Ngmoco’s We Rule Is Gaining Fast — Is the iPhone Having Its FarmVille Moment?

Exactly a week ago, we reviewed Ngmoco’s latest iPhone game, We Rule. Keeping in mind that Ngmoco made its name with quirky titles like Rolando, we marveled at how closely We Rule’s kingdom-building mechanics resemble the farming and time-management games that have vaulted Facebook developers like Zynga to prominence.

Only released for five days at the time, We Rule had already hit number 15 in the App Store’s free game rankings. Today, two days shy of its two-week anniversary, We Rule has become the fourth most downloaded free game, behind only three puzzle games.

Even better for Ngmoco, We Rule is number 12 in the top-grossing list, well above those three more-downloaded free games (though this last ranking seems to be somewhat fluid, as it also recently showed up at both higher and lower positions).

We checked in with Jason Oberfest, Ngmoco’s VP of social applications, for more stats. He tells us that We Rule now gets well over two million user sessions per day, with an “extremely” high rate of repeat sessions among players.

Although Oberfest isn’t sharing much more on We Rule’s specific stats, he did tell us that all of Ngmoco’s in-house, free to play games combined get 20 million minutes of play time a day. Based on that figure, it’s probably fair to assume that We Rule is already accounting for well over 10 percent of Ngmoco’s daily traffic.

Something even more interesting to consider: when we covered Ngmoco’s latest round of funding on February 23rd, the company told us that its free-to-play games had been downloaded 12.5 million times. Today, that figure is up to 30 million.

Since Ngmoco’s next highest-ranking game in the free category, Eliminate Boost, is currently far away at number 51, we can probably also assume that We Rule has been downloaded quite a lot, perhaps even over 10 million times. If so, it’s doing better than FarmVille did in its early days — although with fewer iPhones extant than Facebook users, it  would currently be impossible for We Rule to reach FarmVille’s 80 million monthly active users.

What is making We Rule so successful? Although quite similar to FarmVille-style games, it’s also fair to say that We Rule has its own distinct character, one that takes advantage of the iPhone’s unique form factor and — compared to Facebook — strong graphical capabilities.

Within your little kingdom, there’s just enough motion to make the scene seem alive, but not so much as to require a lot of attention. Harvesting, planting, collecting taxes, erecting new buildings — everything is accomplished with a few easy taps. From the level progression to the whimsical clouds floating across the sky, everything in the game is impeccably designed (ignoring some early server problems).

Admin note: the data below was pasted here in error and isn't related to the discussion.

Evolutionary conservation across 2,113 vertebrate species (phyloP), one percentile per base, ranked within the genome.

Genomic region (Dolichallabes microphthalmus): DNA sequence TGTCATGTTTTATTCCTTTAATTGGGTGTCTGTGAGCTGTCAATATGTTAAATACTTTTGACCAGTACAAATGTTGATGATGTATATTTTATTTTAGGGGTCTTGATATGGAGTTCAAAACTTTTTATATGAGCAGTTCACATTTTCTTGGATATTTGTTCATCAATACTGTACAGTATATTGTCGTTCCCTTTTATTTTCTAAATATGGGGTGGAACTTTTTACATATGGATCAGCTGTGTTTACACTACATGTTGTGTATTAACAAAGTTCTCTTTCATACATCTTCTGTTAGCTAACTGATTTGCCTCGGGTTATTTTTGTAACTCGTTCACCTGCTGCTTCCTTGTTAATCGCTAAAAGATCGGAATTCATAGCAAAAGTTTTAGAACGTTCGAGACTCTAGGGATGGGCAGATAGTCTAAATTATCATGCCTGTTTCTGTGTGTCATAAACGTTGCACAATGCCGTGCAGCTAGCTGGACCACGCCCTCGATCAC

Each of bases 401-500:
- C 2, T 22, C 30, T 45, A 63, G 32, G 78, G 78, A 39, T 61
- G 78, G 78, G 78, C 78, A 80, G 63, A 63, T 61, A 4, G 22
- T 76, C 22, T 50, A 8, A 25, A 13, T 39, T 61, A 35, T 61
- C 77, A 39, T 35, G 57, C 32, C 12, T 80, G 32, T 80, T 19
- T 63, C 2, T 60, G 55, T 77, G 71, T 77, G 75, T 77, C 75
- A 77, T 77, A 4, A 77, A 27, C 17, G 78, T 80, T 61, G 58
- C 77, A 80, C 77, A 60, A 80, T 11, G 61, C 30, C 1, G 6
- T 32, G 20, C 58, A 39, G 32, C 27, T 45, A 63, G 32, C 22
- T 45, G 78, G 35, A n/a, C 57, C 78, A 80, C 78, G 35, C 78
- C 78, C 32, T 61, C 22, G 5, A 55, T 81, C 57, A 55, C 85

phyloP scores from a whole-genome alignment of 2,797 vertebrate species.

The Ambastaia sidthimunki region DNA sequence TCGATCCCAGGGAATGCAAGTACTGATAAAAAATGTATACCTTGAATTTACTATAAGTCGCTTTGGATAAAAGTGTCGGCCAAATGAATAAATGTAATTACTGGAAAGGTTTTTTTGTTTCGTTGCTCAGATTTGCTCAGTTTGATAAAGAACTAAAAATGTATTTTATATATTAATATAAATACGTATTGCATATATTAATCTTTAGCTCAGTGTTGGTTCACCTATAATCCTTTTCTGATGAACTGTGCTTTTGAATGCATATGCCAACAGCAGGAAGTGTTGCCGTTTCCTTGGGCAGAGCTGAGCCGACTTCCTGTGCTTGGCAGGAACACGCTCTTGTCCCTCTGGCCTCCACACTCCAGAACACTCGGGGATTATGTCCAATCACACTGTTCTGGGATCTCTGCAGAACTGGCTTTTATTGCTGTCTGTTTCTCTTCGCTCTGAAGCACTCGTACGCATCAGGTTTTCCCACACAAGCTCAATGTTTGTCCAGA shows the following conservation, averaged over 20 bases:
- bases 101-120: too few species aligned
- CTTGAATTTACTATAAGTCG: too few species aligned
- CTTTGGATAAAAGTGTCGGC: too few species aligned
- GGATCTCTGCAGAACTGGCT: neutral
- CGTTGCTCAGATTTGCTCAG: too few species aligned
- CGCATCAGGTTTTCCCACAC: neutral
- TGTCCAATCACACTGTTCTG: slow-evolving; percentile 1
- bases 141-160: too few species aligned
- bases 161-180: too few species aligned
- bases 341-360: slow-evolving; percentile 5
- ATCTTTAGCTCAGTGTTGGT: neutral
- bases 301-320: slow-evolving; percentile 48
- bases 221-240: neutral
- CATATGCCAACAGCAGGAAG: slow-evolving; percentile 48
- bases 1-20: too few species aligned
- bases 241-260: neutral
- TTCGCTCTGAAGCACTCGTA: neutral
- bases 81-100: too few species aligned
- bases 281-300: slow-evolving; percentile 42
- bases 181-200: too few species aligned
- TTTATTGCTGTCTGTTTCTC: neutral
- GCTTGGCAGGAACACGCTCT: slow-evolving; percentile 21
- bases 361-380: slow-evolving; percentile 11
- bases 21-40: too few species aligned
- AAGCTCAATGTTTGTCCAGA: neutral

But although We Rule is more attractive and full-featured than your average Facebook game, our summary judgment would still be that Ngmoco’s big accomplishment has been porting the mechanics that make Facebook games successful (not to mention addictive, like withering crops) to the iPhone. And in the players, it’s producing a similar level of addiction.

As for We Rule’s earning ability, we’ve got no idea how much it’s making Ngmoco, but it’s worth noting that the title is one of only two free apps in the top 25 grossing category in the App Store.

And here’s where our final interesting detail pops up. The other free app within the top 25 grossing is Zombie Farm, by Playforge. This game is basically FarmVille, with zombies.

Zombie Farm appears to have been downloaded fewer times than We Rule, but has so far earned more — perhaps because players can’t really progress past level 10 without paying Playforge something. In We Rule, it’s entirely possible to never pay a dime.

Yet it’s notable that both of the iPhone’s top-earning free games use Facebook-style time management techniques, with farming featuring prominently. As more iPhone users get into games and iPads begin shipping to millions more people, it’s entirely likely that we’ll see Apple’s products create a new Zynga.

Publish date: April 1, 2010 © 2020 Adweek, LLC. - All Rights Reserved and NOT FOR REPRINT